#5 Seek the advice of a well known pro shop
The guys who work at the pro shop should become your best bowling friend. They are usually former bowlers themselves with amateur titles or even former pro bowlers. See what line of bowling balls they carry and why they sell them. Ask if they recommend a certain ball. Many times they are willing to help you in selecting a bowling ball. Another great resource is an online bowling store like Bowling.com. You will be able to find reviews and details about the bowling balls you are considering buying. Also, you can compare prices between different bowling balls.
Some General Bowling Safety Tips
Since bowling is not as high an impact sport as others, many people think that there’s little risk of injuring themselves during play. However, if you’re not careful, you can find yourself doing serious damage to your body. Use this list of common bowling injuries and how to avoid them to help you stay safe and healthy while playing.
Here are some general tips on how to prevent injuries at the bowling alley:
- Make sure your bowling shoes are in good condition. Ideally, your shoes should be completely dry and able to slide easily.
- Don’t use your back to lift your bowling ball. Instead, lift with your legs bend your knees and engage your hips.
- Don’t carry your bowling ball to the starting line by dragging it with your fingers already inserted. Instead, use your non-bowling arm to cradle it near your chest.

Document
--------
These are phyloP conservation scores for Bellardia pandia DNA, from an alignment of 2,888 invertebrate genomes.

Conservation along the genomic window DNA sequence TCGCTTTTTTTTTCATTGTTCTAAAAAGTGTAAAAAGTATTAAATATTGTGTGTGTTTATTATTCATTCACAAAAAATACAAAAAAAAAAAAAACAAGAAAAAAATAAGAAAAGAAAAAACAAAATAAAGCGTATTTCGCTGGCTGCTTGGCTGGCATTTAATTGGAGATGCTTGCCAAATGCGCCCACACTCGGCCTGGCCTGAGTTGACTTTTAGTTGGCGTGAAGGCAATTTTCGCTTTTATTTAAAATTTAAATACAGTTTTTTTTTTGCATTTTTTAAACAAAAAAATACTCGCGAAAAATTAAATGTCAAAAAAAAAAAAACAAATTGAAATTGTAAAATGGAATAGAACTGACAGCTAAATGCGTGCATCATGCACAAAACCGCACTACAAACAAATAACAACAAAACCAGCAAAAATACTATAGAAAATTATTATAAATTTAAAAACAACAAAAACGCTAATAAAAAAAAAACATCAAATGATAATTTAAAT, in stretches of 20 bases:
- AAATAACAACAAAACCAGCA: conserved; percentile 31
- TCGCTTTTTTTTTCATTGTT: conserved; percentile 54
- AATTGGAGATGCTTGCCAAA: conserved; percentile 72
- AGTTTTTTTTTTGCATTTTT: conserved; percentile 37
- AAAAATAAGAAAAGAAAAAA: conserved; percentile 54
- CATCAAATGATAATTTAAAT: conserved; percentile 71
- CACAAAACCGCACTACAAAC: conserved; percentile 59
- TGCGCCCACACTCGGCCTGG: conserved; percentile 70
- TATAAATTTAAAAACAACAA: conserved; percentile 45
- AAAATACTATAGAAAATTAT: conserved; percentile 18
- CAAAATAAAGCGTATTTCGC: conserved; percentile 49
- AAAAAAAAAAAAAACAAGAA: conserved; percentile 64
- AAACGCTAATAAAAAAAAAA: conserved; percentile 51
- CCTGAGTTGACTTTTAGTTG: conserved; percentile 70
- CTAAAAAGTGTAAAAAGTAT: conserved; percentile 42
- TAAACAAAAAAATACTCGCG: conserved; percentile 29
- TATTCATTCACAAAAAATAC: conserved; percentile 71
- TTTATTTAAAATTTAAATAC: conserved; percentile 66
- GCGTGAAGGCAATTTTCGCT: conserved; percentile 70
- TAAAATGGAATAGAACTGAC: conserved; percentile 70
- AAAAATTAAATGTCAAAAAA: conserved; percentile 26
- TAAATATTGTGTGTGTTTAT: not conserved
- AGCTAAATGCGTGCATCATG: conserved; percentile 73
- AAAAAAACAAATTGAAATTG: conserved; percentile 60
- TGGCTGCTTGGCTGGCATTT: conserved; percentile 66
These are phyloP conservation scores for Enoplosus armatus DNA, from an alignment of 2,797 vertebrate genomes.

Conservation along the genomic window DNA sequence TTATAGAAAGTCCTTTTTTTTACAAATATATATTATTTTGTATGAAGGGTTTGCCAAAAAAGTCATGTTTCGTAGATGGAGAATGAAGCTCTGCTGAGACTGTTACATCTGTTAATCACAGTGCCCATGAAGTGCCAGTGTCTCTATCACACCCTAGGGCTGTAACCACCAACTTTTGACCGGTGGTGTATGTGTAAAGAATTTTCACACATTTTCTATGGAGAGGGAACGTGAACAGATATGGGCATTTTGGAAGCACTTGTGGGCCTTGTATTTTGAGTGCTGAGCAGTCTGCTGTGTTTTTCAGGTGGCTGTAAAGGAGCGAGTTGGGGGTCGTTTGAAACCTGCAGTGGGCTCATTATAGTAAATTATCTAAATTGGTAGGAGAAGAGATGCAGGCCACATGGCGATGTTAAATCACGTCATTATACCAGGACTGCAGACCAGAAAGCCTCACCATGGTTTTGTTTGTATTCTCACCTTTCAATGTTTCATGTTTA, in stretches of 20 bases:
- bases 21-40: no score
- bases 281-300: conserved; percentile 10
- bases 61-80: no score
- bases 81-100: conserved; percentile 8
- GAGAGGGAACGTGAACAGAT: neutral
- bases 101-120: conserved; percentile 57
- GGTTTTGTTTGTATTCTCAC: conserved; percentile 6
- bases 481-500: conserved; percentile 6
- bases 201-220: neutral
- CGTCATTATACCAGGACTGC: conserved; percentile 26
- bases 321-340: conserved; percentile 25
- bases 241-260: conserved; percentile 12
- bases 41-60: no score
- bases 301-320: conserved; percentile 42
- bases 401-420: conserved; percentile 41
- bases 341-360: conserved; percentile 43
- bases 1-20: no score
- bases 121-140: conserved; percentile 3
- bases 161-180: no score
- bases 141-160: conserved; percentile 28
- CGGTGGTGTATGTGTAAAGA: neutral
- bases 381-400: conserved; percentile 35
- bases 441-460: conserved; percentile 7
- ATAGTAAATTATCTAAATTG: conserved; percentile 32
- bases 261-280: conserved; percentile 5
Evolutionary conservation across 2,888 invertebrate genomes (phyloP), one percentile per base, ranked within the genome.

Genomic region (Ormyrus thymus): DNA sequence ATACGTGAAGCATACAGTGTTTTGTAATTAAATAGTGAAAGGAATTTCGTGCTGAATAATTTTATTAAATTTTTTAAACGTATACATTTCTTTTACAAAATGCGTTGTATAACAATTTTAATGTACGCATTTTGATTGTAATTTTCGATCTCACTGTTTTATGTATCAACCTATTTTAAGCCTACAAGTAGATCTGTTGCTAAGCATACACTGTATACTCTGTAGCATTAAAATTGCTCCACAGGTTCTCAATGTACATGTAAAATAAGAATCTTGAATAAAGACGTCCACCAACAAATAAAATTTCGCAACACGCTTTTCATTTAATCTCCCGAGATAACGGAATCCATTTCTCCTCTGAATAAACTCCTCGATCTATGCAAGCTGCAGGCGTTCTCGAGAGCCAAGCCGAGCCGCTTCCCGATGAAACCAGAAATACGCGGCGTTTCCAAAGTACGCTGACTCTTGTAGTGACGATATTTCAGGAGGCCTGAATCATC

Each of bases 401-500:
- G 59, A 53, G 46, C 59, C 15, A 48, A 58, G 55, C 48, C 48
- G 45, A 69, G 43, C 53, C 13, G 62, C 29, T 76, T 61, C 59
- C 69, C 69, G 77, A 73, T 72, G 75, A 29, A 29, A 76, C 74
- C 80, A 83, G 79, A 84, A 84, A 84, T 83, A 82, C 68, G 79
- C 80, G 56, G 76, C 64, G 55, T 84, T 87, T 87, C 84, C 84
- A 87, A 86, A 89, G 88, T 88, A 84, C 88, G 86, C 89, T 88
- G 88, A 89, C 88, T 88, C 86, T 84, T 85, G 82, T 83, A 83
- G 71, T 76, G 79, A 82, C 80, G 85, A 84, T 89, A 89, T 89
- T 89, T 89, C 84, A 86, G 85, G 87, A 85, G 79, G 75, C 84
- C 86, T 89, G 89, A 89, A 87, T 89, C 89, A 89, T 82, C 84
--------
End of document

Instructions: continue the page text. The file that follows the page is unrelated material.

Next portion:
- Don’t let your fingers get crushed by an incoming ball in the return tray!
- Make sure your bowling ball is the right size for you. Choosing one that is too heavy can increase the strain on your wrist and back.
- Dedicate some time each week to performing strength training exercises. Be sure to focus on important areas like your core and legs.
Common Bowling Injuries
Rupturing of the Achilles Tendon
This occurs when your Achilles tendon (located along the back of your foot) tears or completely snaps. Most of the time, injury occurs among people who are not typically very active. When bowling, you’re most likely to encounter an Achilles tendon tear as you push off at the beginning of the approach.
While injury can occur in any body part, a bowler’s hands and wrists endure the most stress, and this can lead to often debilitating tendonitis. This occurs when the tendons of the wrist become irritated or inflamed resulting in the gradual buildup of pain that can lead to a severely-reduced range of motion. To help prevent the onset of bowler’s tendonitis be sure not to push yourself too far too early in your bowling career. You may feel tempted to play game after game, but if you haven’t already built up the endurance to so, you’re not doing yourself any favors.
The bowling ball is the most important aspect of the sport of bowling. Without a ball, there is no game. However not every bowling ball is the same. But not everyone realizes just how important their chosen bowling ball. While talent, skill, and practice play important and necessary parts in bowling, selecting a bowling ball that matches the individual style can take anyone’s game to the next level or go down in flames.